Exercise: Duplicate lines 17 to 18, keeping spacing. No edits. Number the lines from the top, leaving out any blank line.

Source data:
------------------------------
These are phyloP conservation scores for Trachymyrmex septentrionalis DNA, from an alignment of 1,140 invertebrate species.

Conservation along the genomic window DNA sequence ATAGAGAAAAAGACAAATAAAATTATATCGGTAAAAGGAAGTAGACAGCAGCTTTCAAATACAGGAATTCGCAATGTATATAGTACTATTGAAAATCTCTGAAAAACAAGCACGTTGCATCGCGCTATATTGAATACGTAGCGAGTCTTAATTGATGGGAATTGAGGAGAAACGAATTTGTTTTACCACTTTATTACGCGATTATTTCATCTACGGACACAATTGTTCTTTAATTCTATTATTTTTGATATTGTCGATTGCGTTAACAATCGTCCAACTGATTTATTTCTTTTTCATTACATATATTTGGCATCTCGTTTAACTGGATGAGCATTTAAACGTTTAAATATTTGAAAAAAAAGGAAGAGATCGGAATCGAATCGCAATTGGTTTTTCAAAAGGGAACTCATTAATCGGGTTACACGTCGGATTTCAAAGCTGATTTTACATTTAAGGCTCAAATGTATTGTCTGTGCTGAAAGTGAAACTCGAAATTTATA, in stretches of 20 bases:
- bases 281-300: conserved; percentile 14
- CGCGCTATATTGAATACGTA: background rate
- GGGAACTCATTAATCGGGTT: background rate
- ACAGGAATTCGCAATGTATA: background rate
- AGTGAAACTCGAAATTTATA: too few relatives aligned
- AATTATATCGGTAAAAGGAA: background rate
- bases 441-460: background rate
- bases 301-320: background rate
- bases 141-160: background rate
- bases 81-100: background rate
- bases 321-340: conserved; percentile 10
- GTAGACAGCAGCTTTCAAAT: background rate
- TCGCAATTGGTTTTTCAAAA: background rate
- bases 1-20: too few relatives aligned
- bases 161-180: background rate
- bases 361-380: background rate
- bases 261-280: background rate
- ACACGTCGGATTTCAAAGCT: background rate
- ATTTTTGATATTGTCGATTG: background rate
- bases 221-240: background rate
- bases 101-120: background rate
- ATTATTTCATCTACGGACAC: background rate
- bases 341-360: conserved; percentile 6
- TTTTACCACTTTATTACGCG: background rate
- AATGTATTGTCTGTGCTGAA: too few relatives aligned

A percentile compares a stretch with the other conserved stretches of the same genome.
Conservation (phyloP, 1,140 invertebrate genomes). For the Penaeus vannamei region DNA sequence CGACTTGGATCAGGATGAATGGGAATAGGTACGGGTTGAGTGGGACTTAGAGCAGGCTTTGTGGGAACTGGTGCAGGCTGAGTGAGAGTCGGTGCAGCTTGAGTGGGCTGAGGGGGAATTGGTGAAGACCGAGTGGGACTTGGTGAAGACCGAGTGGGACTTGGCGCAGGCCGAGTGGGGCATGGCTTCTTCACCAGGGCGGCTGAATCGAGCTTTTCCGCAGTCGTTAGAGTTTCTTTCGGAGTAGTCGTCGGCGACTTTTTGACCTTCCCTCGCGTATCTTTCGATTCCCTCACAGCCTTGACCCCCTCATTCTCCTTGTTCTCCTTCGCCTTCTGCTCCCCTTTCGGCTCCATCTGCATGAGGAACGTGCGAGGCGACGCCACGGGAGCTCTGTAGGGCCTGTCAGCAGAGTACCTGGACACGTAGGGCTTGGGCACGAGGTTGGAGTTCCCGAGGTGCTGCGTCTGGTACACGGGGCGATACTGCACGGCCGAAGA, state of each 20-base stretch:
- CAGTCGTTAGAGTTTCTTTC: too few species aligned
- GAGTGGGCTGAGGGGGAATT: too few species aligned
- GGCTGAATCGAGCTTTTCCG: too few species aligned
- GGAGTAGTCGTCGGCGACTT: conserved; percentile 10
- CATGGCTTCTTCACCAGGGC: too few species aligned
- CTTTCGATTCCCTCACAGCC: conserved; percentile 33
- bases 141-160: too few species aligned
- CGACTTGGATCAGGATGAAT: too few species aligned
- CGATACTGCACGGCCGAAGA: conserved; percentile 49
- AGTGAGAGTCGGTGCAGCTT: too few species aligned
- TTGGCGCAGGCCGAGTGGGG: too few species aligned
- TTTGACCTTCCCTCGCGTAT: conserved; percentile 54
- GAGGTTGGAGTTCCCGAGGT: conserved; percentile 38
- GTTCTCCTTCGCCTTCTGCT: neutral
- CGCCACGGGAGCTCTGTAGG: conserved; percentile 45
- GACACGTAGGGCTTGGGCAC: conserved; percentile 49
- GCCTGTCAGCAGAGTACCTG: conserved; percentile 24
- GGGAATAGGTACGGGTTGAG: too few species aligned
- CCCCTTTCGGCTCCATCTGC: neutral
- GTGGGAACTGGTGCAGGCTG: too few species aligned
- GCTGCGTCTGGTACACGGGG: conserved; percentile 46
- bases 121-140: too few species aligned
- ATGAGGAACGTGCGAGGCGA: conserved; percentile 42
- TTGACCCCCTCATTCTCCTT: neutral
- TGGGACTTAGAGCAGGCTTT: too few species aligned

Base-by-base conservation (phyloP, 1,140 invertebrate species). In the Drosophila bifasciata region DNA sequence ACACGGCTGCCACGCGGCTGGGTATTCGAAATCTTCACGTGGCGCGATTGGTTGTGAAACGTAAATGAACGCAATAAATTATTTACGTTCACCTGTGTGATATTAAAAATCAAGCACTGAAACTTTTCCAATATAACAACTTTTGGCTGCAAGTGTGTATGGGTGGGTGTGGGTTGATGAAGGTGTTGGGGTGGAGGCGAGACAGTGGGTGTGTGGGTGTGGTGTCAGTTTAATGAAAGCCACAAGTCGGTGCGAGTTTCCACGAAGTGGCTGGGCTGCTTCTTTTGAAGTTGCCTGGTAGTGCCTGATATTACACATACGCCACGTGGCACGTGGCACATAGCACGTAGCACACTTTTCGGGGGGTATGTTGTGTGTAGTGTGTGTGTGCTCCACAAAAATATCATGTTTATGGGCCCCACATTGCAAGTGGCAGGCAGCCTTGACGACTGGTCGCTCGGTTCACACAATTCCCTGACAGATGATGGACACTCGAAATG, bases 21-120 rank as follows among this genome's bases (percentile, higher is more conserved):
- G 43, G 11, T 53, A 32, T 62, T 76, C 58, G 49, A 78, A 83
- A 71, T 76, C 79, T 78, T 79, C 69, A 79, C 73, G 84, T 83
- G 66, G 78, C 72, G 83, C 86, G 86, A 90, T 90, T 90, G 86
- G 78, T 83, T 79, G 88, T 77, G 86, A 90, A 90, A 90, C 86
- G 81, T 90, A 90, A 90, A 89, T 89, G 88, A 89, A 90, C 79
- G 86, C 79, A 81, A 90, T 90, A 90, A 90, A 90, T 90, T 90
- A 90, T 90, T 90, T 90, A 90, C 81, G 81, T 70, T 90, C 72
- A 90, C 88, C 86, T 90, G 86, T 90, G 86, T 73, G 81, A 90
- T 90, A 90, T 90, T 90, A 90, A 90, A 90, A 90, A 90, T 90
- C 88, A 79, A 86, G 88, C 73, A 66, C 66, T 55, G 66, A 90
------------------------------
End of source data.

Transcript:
- bases 161-180: background rate
- bases 361-380: background rate